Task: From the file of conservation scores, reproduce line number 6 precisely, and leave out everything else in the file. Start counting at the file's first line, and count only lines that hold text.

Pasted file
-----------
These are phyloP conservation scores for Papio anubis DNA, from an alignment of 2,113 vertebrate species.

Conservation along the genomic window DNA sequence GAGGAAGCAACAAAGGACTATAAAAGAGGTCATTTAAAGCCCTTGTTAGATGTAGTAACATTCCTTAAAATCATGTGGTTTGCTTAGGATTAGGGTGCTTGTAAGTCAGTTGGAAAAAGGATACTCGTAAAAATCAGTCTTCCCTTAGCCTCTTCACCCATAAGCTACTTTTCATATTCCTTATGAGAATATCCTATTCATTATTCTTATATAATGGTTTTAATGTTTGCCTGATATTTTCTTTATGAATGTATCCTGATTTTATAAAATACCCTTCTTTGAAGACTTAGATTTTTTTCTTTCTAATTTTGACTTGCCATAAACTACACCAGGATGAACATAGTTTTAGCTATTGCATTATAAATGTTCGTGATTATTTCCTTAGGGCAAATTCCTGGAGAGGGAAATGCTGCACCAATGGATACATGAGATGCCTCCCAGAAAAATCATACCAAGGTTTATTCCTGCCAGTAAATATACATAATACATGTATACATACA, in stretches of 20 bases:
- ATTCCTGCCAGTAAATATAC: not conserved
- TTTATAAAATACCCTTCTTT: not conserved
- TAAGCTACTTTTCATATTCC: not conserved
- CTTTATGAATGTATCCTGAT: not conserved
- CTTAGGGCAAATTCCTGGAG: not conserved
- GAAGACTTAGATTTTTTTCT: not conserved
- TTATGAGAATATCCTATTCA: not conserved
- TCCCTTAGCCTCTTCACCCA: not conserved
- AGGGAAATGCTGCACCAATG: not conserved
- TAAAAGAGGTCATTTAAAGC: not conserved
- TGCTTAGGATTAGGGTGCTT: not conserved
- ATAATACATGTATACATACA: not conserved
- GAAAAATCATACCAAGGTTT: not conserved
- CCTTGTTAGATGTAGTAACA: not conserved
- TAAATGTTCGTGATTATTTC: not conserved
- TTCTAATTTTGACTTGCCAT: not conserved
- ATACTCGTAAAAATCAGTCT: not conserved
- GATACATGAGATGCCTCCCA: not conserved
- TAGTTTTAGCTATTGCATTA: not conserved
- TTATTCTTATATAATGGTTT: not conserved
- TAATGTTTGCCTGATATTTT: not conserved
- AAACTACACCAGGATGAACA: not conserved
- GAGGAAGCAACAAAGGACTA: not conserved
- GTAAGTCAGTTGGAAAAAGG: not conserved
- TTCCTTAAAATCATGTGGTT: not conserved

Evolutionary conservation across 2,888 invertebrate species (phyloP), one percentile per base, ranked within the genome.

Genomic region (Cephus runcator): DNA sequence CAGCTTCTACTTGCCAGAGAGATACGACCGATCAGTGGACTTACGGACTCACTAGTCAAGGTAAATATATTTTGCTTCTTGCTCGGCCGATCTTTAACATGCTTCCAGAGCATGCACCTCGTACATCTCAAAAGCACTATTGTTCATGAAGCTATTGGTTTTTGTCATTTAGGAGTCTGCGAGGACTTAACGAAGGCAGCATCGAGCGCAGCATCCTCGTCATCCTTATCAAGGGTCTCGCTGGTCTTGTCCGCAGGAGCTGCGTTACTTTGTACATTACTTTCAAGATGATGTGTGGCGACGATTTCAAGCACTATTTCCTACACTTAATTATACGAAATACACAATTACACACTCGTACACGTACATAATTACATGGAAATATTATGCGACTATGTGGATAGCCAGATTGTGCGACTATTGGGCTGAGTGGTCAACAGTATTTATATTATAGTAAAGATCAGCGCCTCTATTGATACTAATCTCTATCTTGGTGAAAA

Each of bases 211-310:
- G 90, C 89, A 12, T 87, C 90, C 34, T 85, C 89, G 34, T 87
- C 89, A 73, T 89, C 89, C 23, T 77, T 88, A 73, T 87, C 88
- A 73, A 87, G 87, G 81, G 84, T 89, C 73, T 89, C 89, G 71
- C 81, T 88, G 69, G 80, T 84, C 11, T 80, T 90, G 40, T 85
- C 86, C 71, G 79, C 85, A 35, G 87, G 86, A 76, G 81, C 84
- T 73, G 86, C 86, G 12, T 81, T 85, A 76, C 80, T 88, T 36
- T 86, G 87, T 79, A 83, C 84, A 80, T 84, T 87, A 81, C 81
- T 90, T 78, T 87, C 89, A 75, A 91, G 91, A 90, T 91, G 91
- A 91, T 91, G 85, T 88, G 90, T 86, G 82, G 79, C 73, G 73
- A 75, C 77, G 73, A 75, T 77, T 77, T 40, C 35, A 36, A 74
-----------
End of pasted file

- CTTTATGAATGTATCCTGAT: not conserved